•  22
    Epistemic Temperance
    American Philosophical Quarterly 56 (2): 109-124. 2019.
    The idea of epistemic temperance is introduced and explicated through a discussion of Plato's understanding of it. A variety of psychological and epistemic phenomena are presented which arise due to epistemic intemperance, or the inappropriate influence of conations on cognition. Two cases familiar to philosophers, self-deception and racial prejudice, are discussed as the result of epistemic intemperance though they are not typically seen as having a common cause. Finally, epistemic temperance i…Read more
  •  22
    The Character of the Hypocrite
    Journal of Philosophical Research 43 69-82. 2018.
    A distinction is made between acting hypocritically and the character trait of being a hypocrite. The former is understood as resulting from the employment of a double standard in order to obtain a wrongful advantage, while a particular problem with the latter is that hypocrites do not give trustworthy testimony.
  • Eudaimonia and Pratical Rationality
    Oxford Studies in Ancient Philosophy 265-286. 2012.
  •  214
    Moral Reality
    Mind 112 (445): 94-99. 2003.
  •  76
    Justice as a Self‐Regarding Virtue
    Philosophy and Phenomenological Research 82 (1): 46-64. 2011.
  •  24
    Archimedeanism and Why Metaethics Matters
    Oxford Studies in Metaethics 4 283-302. 2009.
  •  266
    Tracking Eudaimonia
    Philosophy, Theory, and Practice in Biology 10 (2). 2018.
    A basic challenge to naturalistic moral realism is that, even if moral properties existed, there would be no way to naturalistically represent or track them. Here, the basic structure for a tracking account of moral epistemology is given in empirically respectable terms, based on a eudaimonist conception of morality. The goal is to show how this form of moral realism can be seen as consistent with the details of evolutionary biology as well as being amenable to the most current understanding of …Read more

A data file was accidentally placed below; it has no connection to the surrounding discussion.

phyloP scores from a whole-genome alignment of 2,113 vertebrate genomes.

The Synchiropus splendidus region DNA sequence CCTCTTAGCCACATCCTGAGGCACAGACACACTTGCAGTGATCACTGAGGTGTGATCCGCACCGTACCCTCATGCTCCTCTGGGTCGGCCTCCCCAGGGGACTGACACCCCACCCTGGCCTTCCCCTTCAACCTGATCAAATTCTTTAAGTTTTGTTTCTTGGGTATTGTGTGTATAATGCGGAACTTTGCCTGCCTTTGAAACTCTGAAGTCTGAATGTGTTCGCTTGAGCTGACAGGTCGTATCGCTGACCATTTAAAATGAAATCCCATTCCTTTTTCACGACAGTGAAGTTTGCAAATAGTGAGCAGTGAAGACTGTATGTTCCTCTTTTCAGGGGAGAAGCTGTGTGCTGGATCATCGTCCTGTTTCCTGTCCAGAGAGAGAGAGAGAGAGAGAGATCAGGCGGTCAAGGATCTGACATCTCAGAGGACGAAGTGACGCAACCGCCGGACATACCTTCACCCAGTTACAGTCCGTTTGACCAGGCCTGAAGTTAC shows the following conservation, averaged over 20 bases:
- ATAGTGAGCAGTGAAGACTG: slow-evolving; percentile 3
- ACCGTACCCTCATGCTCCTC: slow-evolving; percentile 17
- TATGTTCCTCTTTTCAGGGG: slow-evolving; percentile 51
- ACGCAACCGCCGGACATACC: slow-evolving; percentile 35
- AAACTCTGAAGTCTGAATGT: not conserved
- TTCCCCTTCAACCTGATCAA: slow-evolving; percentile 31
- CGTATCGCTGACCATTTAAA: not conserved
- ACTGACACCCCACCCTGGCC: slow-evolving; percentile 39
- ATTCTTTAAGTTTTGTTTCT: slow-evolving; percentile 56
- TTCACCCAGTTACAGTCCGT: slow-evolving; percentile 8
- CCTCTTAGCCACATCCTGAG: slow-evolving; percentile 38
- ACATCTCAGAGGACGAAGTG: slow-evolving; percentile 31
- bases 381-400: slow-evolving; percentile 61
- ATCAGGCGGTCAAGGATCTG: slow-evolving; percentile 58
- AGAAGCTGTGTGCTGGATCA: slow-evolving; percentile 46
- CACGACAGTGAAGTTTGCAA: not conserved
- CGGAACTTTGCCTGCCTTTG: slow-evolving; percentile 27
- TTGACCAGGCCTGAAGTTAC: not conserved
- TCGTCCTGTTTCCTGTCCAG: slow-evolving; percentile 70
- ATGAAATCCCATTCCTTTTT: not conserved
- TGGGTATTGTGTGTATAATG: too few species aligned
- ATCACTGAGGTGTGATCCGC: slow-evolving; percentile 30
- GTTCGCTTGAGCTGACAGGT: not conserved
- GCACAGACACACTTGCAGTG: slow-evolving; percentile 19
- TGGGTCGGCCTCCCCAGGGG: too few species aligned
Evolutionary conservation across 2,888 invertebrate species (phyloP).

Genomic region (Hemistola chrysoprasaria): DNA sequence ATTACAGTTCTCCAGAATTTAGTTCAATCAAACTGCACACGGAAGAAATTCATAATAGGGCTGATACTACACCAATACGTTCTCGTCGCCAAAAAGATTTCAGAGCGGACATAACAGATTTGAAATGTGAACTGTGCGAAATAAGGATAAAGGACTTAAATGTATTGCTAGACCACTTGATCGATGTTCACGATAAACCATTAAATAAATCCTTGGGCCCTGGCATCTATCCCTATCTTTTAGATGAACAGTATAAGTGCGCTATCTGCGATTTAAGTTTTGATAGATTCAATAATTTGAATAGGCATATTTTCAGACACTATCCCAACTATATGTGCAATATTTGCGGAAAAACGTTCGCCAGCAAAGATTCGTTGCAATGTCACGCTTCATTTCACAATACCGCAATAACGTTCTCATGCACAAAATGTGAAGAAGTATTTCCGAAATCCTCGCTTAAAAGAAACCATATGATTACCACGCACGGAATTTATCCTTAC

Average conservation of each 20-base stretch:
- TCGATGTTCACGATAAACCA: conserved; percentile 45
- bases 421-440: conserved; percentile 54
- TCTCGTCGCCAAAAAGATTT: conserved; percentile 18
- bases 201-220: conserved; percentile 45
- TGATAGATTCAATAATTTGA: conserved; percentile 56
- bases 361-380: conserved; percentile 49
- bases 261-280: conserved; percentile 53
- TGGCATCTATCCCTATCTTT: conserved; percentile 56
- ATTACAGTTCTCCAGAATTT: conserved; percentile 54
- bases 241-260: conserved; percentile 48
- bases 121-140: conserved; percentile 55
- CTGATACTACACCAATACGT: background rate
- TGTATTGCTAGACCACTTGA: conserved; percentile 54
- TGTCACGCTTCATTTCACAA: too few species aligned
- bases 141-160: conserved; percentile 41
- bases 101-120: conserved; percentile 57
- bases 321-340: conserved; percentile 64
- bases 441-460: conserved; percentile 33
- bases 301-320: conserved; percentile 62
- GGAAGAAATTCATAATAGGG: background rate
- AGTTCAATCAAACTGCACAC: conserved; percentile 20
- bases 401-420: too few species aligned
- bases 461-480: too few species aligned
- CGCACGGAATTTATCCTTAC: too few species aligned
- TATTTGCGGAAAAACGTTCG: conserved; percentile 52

•  108
    Is There Moral High Ground?
    Southern Journal of Philosophy 41 (4): 511-526. 2003.
  •  25
    Commonsense Darwinism (review)
    Review of Metaphysics 64 (4): 868-871. 2011.
  •  15
    Undeniably, life is unfair. So, why play fairly in an unfair world? The answer comes from combining the ancient Greek conception of happiness with a modern conception of self-respect. The book is about why it is bad to be bad and good to be good, and what happens in between.
  •  29
    Review: The Evolution of Morality (review)
    Mind 116 (461): 176-180. 2007.
  •  52
  •  68
    Dennett's misremenberings
    Philosophia 26 (1-2): 207-218. 1998.
  •  20
    Why it's bad to be bad
    In Morality and Self-Interest, Oxford University Press. 2007.
    The question “Why is it bad to be bad?” might seem either tautologous or poorly formed. It may seem like a tautology because it seems logical to think that badness is necessarily bad and so it must, of course, follow that it is bad to be bad. It might seem to be malformed because it may seem like anyone who asks the question, “Why is it bad to be bad?” must fail to understand the meaning of the words they are using: generally, if something is X, it cannot fail to be X. If so, then it may seem as…Read more
  •  33
    The Normative Web (review)
    Social Theory and Practice 36 (1): 157-164. 2010.
  •  28
    Prescriptions Are Assertions: An Essay on Moral Syntax
    American Philosophical Quarterly 35 (1). 1998.
  •  32
    Comments: Partially Re-Humanized Ethics
    Southern Journal of Philosophy 41 (Supplement): 184-189. 2003.
  •  173
    Virtue epistemology and the epistemology of virtue
    Philosophy and Phenomenological Research 60 (1): 23-43. 2000.